By Eileen Gallagher
This week rolled out the community segment of the town board meeting. Our very own town historian, Gray Williams, spoke to an audience of over two dozen residents about his position on the New Castle Landmark Advisory Committee, which recommends possible new landmark sites and buildings to the town board as part of the landmark process. Currently, there are 32 or 33 landmarks in New Castle, some of which have a place on the National Register of Historic Places. During Tuesday night’s meeting, two more were approved by the town board.
The Washburn-Barnes house at 113 Campfire Road was owned by the Washburn/Barnes family from the middle of the 18th century to the early 1900’s. According to Williams, John Washburn built the house shortly after the Revolutionary War and lived there until his death. At least three generations of the family lived there until it was sold.
The current New Castle Arts Center at 939 Hardscrabble Road is the only property which remains structurally as it was in its original capacity as a two bedroom home. It later became Kipp School, according to Williams, a “common” school with basic education up through the eighth grade. Originally built around 1900 “right in the middle of the old Kipp homestead,” it remained in use until 1926, when it was absorbed into district 4, now Chappaqua Central School District. The building served as the district’s kindergarten until 1964, when it was retired and purchased by the town to became a successful arts center, “an important monument to one of the most important aspects of our town, our educational system,” finished Williams.
“The Spa at New Castle” anything but tranquil
Residents in the area of Kipp Street, Roseholm Place, Armonk Road, and Sheather Road have more in common than their zip code. Several residents of this New Castle neighborhood in the Bedford School District with a Mount Kisco zip code attended Tuesday night’s town board meeting to make their voices heard regarding the proposed “Spa at New Castle.”
The concerns center on the potential disruption of the bucolic residential neighborhood by a proposed mixed use complex at the former residence of the Legionaries of Christ. In addition to a spa, there would be a restaurant accommodating 150 guests, 50 non age-restricted condos, 34 hotel rooms, an outdoor pool, tennis courts, a basketball court, and a parking lot.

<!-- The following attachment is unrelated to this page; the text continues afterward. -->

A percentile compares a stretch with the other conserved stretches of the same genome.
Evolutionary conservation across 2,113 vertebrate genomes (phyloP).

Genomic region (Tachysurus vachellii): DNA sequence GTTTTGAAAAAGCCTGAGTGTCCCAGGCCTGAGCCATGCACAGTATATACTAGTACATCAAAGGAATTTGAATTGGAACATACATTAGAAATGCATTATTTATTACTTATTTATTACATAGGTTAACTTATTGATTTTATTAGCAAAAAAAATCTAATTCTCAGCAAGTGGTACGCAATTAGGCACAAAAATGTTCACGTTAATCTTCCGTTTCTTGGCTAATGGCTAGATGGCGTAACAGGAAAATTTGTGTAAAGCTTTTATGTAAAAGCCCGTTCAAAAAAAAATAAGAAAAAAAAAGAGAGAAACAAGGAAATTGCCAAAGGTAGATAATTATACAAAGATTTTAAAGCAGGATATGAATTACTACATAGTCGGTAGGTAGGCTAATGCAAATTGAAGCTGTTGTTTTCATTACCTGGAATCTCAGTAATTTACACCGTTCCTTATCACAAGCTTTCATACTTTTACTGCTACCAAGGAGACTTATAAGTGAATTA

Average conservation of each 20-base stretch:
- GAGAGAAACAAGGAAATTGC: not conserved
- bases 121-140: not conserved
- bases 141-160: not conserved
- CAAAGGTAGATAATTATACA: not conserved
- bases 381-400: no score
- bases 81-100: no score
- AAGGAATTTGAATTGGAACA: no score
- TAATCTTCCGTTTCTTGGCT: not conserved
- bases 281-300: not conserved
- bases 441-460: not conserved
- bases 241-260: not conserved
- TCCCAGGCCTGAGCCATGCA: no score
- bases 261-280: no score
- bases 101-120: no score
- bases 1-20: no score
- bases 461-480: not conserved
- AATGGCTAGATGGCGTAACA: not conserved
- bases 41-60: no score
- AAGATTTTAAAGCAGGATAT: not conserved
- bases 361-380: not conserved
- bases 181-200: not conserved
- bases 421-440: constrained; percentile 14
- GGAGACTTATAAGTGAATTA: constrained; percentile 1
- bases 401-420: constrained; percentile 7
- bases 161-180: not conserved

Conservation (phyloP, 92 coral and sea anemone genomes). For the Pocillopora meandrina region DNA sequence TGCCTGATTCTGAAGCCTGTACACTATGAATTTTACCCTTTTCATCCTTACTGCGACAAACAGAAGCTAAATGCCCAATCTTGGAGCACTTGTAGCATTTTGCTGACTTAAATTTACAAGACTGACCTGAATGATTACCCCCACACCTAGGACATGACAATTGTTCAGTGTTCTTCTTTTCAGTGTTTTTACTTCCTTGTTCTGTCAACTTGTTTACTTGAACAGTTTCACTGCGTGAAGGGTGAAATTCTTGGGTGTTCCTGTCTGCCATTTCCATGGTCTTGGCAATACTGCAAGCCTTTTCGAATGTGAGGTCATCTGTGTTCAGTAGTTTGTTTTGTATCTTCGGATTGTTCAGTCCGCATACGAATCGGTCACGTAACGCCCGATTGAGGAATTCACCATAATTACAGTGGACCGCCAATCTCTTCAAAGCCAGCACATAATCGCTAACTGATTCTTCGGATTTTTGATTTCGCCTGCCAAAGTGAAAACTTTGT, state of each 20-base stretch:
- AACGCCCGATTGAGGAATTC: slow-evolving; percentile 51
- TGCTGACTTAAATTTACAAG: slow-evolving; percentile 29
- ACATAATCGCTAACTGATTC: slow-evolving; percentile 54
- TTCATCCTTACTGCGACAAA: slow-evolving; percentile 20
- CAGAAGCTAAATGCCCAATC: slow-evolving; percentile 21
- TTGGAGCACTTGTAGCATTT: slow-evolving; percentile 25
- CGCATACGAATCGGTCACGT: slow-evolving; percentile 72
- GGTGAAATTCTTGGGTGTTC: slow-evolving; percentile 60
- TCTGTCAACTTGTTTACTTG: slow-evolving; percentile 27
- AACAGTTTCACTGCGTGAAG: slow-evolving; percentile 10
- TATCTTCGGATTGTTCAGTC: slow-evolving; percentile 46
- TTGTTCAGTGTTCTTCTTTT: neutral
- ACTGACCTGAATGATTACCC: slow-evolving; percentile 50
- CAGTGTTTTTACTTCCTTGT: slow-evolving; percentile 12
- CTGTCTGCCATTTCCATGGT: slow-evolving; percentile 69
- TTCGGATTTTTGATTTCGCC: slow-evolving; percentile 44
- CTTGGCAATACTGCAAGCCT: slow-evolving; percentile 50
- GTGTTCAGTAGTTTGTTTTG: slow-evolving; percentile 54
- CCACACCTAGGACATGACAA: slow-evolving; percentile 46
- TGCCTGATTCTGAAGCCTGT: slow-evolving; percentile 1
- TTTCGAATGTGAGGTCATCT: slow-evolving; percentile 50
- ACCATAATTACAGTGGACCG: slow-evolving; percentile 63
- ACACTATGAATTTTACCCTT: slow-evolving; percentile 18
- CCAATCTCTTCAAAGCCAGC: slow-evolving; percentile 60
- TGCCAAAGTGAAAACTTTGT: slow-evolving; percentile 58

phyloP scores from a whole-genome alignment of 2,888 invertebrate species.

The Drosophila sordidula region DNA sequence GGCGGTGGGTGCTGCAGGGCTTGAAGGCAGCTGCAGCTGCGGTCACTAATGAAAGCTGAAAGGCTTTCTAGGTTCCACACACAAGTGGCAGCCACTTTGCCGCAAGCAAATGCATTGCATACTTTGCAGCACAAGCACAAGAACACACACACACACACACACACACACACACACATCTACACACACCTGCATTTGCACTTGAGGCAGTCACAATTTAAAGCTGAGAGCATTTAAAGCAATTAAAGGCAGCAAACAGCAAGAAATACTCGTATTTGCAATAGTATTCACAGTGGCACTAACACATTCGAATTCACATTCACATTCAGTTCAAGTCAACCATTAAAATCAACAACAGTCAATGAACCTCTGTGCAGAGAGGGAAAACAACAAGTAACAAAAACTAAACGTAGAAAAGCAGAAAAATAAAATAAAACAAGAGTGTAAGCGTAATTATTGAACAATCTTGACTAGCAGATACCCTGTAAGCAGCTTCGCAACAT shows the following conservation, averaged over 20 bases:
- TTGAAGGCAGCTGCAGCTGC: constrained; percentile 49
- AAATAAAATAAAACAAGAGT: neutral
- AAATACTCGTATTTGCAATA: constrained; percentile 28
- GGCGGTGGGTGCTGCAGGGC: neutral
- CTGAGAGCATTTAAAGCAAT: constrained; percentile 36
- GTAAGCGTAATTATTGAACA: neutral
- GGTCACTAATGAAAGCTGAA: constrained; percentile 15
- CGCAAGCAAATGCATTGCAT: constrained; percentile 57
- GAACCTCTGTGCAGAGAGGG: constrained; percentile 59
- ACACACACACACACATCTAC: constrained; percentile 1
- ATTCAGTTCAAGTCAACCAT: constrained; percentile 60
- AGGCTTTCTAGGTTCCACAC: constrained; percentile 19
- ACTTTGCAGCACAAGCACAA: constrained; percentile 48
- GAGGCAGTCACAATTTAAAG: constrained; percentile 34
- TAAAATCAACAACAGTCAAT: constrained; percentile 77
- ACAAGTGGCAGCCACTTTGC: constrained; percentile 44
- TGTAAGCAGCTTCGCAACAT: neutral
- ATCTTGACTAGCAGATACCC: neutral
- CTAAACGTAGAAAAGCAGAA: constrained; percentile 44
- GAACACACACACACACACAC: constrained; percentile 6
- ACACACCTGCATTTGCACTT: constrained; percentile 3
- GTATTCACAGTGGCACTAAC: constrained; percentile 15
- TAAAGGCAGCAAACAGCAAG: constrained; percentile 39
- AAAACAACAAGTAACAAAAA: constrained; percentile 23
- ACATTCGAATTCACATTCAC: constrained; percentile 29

Throughout the public comment portion of the meeting, during which there were no limits to the speakers’ time at the microphone, repeated fears of heavy traffic, drainage problems, encroachment on wildlife, and noise and lighting issues were heard by the supervisor and board members. At the outset of the presentation, each member reiterated the fact that there would be no decisions made until the entire process had taken place, and that no one had made up their minds as to how they would vote. Lisa Katz stated that the goal was to “figure out what is of concern to everyone. We promise to listen and to read everything that everyone sends us.” Elise Mottel assured “we are looking at it with an open mind.” This is the opening of the “scoping session,” the audience was informed, solely to identify concerns and not to determine whether or not the project is right for the location.
The town administrator, Jill Shapiro, stressed the importance of putting all concerns in writing so that they will become a documented part of the process. Though people are welcome to speak at the meetings or participate via online chatting, Jill also encouraged sending in comments under “Current Land Use Applications”, “The Spa at New Castle” on the town website, www.mynewcastle.org. This way, “all emails get circulated, on paper, and it ensures that they are memorialized, and won’t get lost.”
The public forum will be held open for the time being, at least until February 11.
The master plan process has begun with an online question. “What type of services, events, shopping, etc. would you like to see in downtown Chappaqua or Millwood in the evenings/night-time?” Have you “liked” the Town of New Castle, NY page on Facebook yet? There are updates posted frequently. For those not on Facebook, or the internet in general, Rob Greenstein stated that the town board will be reaching out to the public aside from internet and meetings online. “That is the reason for hiring a consultant, to make sure we get to all with handouts, mailings, etc.”